In fact, although these 4th Gen. aircraft are not stealth, they are equipped with IRST (Infra-Red Search and Track).

Indeed, F-22s and other stealth planes have extremely little radar cross-section (RCS) but they do have an IR signature. This means that they can be vulnerable to non-stealthy planes that, using their IRST sensors, hi-speed computers and interferometry, can geo-locate enemy LO (low observability) aircraft.

Indeed, there are certain scenarios and ROE where IRST and other tactics could greatly reduce the advantage provided by radar invisibility and this is one of the reasons why USAF has fielded IRST pods to Aggressors F-16s in the latest Red Flags as proved by shots of the Nellis’s Vipers carrying the Lockheed Martin’s AN/AAS-42. According to some pilots who have fought against the F-22 in mock air combat, the IRST can be extremely useful to detect “large and hot stealth targets like the F-22″ during mock aerial engagements at distances up to 50 km.

That said, the F-22s remains the world’s most advanced air superiority aircraft and would be able to keep an edge on an Su-35S at BVR (Beyond Visual Range): even though AAMs (Air-to-Air Missiles) are still somehow unreliable and jamming is sometimes extremely effective, the U.S. stealth jets (as well as the F-15s and F/A-18s operating over Syria) rely on a superior intelligence and tightly integrated one another. This means that the F-22s would be able to arrange the engagement based on a perfect knowledge of the battlefield; a true “information superiority” that is probably more important than the aircraft’s peculiar features. However, if forced to closer range (within range of the IRST) to comply with limiting ROE or for any other reason, the F-22 would find in the Russian Su-35S a fearsome opponent, and would have to rely mainly on the pilot’s experience and training to win in the aerial engagement against Moscow’s top supermaneuverable combat aircraft.

Top image: Anna Zvereva/USAF

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About David Cenciotti 4453 Articles
David Cenciotti is a freelance journalist based in Rome, Italy. He is the Founder and Editor of “The Aviationist”, one of the world’s most famous and read military aviation blogs. Since 1996, he has written for major worldwide magazines, including Air Forces Monthly, Combat Aircraft, and many others, covering aviation, defense, war, industry, intelligence, crime and cyberwar. He has reported from the U.S., Europe, Australia and Syria, and flown several combat planes with different air forces. He is a former 2nd Lt. of the Italian Air Force, a private pilot and a graduate in Computer Engineering. He has written four books.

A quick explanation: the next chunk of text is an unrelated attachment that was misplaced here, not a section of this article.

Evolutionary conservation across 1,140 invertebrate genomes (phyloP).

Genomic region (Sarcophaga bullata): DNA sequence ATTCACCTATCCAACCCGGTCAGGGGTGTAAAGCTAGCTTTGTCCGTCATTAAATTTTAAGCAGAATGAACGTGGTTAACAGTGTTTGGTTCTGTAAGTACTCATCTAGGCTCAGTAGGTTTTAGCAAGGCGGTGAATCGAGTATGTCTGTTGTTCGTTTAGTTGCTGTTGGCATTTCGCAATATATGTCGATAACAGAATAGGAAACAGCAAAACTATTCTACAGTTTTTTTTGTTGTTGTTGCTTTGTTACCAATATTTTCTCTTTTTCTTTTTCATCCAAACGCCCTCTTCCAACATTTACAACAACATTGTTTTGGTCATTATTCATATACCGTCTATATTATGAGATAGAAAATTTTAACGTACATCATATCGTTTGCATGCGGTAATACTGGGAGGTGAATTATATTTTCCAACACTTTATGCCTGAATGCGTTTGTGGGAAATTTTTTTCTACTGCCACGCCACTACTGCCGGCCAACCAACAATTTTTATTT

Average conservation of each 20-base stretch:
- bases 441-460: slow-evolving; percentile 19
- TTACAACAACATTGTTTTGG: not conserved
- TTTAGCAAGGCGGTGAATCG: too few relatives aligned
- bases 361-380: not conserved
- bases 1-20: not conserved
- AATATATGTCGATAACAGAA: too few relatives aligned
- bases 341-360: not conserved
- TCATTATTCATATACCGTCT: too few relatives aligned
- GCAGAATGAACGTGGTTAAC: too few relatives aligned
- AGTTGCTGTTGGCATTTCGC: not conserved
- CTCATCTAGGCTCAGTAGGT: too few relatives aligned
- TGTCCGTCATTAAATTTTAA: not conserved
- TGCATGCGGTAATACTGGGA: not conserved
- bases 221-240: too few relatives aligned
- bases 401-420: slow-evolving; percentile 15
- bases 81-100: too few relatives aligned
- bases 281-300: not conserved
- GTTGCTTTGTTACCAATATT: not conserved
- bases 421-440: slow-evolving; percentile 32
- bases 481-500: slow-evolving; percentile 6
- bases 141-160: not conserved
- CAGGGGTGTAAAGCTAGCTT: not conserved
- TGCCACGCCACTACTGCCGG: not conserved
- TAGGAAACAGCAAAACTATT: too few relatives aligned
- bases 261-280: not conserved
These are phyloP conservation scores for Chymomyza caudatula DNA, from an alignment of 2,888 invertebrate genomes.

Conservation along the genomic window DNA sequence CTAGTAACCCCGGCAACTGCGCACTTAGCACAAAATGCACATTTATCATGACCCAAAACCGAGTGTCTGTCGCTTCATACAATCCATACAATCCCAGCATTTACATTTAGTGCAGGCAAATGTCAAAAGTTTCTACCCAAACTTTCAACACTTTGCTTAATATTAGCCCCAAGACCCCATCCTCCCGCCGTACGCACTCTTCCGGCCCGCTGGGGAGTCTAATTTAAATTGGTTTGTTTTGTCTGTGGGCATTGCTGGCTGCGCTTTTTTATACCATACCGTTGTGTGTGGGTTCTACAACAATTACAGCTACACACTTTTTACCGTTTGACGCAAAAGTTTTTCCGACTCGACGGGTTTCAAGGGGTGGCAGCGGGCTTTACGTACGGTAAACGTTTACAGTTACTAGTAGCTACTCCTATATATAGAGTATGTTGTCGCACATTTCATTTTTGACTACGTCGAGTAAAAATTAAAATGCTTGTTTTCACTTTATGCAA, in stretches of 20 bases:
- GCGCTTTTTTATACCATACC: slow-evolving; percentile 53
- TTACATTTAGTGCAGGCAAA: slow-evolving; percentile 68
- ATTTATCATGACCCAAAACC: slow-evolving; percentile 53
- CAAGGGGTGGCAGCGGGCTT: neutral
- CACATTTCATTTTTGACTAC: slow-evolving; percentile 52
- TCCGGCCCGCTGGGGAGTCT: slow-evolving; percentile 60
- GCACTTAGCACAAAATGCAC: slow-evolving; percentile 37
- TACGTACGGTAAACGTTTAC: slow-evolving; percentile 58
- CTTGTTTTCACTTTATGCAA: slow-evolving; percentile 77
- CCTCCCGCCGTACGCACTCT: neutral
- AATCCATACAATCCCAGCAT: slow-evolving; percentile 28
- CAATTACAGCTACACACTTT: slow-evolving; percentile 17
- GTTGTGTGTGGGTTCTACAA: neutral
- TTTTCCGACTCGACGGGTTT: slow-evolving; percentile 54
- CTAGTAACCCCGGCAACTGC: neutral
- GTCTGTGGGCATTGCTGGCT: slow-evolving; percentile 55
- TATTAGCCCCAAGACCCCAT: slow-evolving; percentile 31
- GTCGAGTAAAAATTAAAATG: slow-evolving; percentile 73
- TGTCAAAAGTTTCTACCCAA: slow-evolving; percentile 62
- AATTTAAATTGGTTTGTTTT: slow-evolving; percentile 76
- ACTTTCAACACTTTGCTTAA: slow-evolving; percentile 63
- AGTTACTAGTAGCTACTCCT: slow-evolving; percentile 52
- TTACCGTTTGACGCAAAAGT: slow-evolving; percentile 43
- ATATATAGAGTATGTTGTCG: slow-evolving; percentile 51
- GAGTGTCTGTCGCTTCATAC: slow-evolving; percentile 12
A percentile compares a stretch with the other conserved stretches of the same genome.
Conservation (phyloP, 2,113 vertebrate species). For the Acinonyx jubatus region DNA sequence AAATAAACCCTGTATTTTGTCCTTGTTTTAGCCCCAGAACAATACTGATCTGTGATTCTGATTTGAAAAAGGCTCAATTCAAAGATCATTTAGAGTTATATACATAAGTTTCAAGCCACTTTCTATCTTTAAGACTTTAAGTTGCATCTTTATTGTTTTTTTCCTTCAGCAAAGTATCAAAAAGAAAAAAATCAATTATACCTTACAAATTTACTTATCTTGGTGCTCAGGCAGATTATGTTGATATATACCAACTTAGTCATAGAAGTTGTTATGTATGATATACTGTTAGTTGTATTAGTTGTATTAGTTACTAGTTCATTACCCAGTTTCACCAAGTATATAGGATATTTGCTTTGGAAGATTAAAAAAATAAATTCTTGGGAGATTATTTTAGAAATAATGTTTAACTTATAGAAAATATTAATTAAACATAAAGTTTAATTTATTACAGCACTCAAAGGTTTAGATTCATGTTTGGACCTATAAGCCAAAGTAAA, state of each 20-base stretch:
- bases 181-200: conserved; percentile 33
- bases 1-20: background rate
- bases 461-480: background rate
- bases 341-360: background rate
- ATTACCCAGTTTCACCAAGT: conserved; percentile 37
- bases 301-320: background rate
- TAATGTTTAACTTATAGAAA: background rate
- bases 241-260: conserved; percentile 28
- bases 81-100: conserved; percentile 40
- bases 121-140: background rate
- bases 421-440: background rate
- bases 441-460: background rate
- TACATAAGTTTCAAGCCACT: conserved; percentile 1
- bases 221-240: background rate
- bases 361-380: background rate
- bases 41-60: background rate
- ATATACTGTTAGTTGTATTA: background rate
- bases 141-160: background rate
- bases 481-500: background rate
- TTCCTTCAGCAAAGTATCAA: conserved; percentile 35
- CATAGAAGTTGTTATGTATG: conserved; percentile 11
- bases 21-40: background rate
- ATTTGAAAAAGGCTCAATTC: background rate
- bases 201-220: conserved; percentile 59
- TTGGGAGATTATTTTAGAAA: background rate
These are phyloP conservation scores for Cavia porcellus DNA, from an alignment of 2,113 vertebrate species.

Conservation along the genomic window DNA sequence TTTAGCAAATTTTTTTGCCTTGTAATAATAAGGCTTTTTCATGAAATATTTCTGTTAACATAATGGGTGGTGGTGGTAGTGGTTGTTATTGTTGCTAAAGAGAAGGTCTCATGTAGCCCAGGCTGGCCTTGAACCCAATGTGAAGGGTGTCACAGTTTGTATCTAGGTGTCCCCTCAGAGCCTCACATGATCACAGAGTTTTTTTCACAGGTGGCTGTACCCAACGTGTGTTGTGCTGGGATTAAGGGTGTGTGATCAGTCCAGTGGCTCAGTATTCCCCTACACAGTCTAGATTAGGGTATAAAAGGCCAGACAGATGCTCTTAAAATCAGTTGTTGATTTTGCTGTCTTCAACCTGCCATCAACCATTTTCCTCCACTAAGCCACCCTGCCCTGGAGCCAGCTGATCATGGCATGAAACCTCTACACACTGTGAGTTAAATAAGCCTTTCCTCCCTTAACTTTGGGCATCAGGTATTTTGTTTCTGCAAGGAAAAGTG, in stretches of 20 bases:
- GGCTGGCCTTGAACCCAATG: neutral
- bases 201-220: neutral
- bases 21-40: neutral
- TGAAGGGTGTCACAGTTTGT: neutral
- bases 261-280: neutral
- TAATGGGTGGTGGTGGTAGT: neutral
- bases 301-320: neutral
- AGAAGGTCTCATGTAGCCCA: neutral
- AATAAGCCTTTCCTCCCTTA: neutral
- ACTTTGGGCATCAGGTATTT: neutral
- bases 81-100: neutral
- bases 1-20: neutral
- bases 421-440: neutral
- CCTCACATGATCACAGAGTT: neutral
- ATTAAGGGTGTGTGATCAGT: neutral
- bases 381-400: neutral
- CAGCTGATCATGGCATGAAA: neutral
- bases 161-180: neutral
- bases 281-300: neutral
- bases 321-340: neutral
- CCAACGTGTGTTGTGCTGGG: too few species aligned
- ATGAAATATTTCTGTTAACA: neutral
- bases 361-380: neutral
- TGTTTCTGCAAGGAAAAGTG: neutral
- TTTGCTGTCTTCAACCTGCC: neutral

35 Comments

  1. ROFL! Most likely the Su-25s turned away and the F-22 was long gone before the Su-35 got anywhere near the action but, “Most AWESOME SUPERMANUEVERABLE FIGHTER OF THE MOTHERLAND SCARES AWAY COWARDLY IMPERIALIST DOGS!!!” Hilarious.

  2. Actually according to NIIPP, their OLS-35 (Su-35 IRST) can detect fighter from 35 km away if it is head on aspect, and 90 km away if it is tail aspect (because the nozzle is much hotter). The laser range finder’s range is only 20 km though, so OLS-35 won’t be able to generate firing solutions further than 20 km away.
    https://basicsaboutaerodynamicsandavionics.files.wordpress.com/2017/02/ols-35.png

    OLS-UE on Mig-35 is even worse
    https://basicsaboutaerodynamicsandavionics.files.wordpress.com/2017/02/mig-35.png

  3. I don’t trust Russian news outlets. Su 35 cannot chase away an F 22. I’m pretty sure something else happened that day, and we will get the true story soon hopefully. The Russians are struggling to look superior whenever they can. American pilots are professionals, and won’t provoke conflict unnecessarily.

    • The Russian pilots are also professionals, carrying out the tasking of their own command chain. At least attempt to be neutral. I agree with you totally that there’s far more to this than has been released to date.

      • At least attempt to be neutral? Why? Give us a logic reason for it. Russian news outlets lie. Simple fact. And yes, Russia is struggling to look superior whenever they can.